The OCC may request a call with the pilot prior to their decision.
The PFRA for the accident flight had a total score of 6 (low risk) and received an “Approved-OCC” response at 1727 on April 26, 2018.
The NTSB do not comment on either the effectiveness or indeed the potential unintended consequences of a tool that gives a low risk score to a flight that suffered a fatal accident. Nor do they comment that the approval was prior to the first of multiple sectors to conduct two tasks and was given 5.25 hours before the accident occurred. Similar issues were observed in this case study: HEMS A109S Night Loss of Control Inflight
Fatigue is often difficult to determine in fatal accidents. In this case the pilot was adjusting to a night shift after a week of leave. The evidence suggests the pilot most likely had adequate rest the night before, did have opportunity at least to rest during the daytime and had undertaken some relatively standard taskings prior to the accident. Here the presence of a recording system provided some evidence from recorded crew statements and this, and the absence of any medical data that might have otherwise indicated a pilot incapacitation, appears to have been sufficient for the NTSB probable cause determination.
It is however disappointing that none of the established scientific tools for assessing fatigue risk were not used during the investigation. For example the UK Air Accidents Investigation Branch (AAIB) in their report into an Airbus A319 that lost both engine fan cowlings used a Health and Safety Executive (HSE) 2006 fatigue and risk index tool to model the likely fatigue of the maintenance personnel involved.
While the pair of interviews recorded presented suggests that pilots could and did turn down flights when they felt fatigued without any adverse consequences and that fatigue was actually rare, it does not appear that NTSB examined actual safety reports to verify what data the operator’s SMS had gathered on fatigue concerns.
It is startling that 17 months after the accident there was reportedly no specific extra emphasis on fitness for duty within the operator. Nor are any safety actions reported by NTSB or recommendations made. After a non-fatal fixed wing night air ambulance accident (Fatigue Featured in Anchorage Alaska Air Ambulance Accident) the pilot sensibly discussed the idea of a pre-flight personal wellness check.
Not for the first time a pre-flight risk assessment score card proved useless in even highlighting an accident flight as being an elevated risk. These scoring systems are typically uncalibrated and their effectiveness is rarely monitored, while giving the illusion of managing risk.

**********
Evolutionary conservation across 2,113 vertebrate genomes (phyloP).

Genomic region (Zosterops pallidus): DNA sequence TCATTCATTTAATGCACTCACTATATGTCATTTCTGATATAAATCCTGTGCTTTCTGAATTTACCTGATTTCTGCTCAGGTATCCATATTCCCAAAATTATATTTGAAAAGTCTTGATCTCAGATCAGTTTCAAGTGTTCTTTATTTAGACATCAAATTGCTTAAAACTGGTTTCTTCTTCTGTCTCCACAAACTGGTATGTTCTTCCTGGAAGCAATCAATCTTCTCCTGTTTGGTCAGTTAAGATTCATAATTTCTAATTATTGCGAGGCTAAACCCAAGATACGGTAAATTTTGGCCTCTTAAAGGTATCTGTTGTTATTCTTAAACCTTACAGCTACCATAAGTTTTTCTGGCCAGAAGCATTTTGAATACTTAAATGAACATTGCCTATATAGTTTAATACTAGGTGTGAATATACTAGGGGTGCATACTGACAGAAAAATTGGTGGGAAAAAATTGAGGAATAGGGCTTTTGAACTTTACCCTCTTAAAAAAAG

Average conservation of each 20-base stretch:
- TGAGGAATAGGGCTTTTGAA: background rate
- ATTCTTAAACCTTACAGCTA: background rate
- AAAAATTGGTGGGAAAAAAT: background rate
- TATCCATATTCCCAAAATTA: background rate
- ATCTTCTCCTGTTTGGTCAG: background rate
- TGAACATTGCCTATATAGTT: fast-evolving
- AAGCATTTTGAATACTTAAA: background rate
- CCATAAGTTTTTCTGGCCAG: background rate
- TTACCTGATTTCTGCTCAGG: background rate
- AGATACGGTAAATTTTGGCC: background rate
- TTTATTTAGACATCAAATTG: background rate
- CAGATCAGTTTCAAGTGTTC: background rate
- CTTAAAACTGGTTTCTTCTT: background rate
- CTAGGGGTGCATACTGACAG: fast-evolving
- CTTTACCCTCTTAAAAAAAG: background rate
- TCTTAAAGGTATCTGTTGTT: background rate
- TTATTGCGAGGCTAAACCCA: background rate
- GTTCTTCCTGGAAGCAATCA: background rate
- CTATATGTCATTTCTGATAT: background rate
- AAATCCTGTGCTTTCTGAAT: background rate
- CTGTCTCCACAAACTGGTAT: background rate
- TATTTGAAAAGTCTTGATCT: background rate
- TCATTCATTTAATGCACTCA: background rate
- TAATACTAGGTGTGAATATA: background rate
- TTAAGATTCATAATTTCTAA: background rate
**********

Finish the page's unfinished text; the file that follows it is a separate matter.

One might also wonder if hospitals are unnecessarily requesting patient transfers after dark.
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- Fatigue Featured in Anchorage Alaska Air Ambulance Accident
- Survey Aircraft Fatal Accident: Fatigue, Fuel Mismanagement and Prior Concerns
- Fatal Night-time UK AW139 Accident Highlights Business Aviation Safety Lessons
- Taiwan NASC UH-60M Night Medevac Helicopter Take Off Accident
- HEMS A109S Night Loss of Control Inflight
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- Air Ambulance Helicopter Fell From Kathmandu Hospital Helipad (Video)
- NTSB Investigation into AW139 Bahamas Night Take Off Accident
- Night Offshore Training AS365N3 Accident in India
- Norwegian HEMS Landing Wirestrike
- Fatigued Flight Test Crew Superjet 100 Crosswind Accident
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- Maintenance Personnel Fatigue and Alertness
- A319 Double Cowling Loss and Fire – AAIB Report
- That Others May Live – Inadvertent IMC & The Value of Flight Data Monitoring
- The Tender Trap: SAR and Medevac Contract Design Advice from Aerossurance on getting contracts right.
- UPDATE 23 January 2021: US Air Ambulance Near Miss with Zip Wire and High ROD Impact at High Density Altitude
- UPDATE 13 March 2021: S-76A++ Rotor Brake Fire
This has been written based on the ‘BioPsychoSocial Model of Health’:
Aerossurance was to have run workshops at the EHA European Rotors VTOL Show and Safety Conference in Cologne in November 2020 on a) Safety Culture and Leadership and b) Contracting Aviation Services: An Introduction to the Basics. Unfortunately these have been postponed until 2021 due to COVID-19.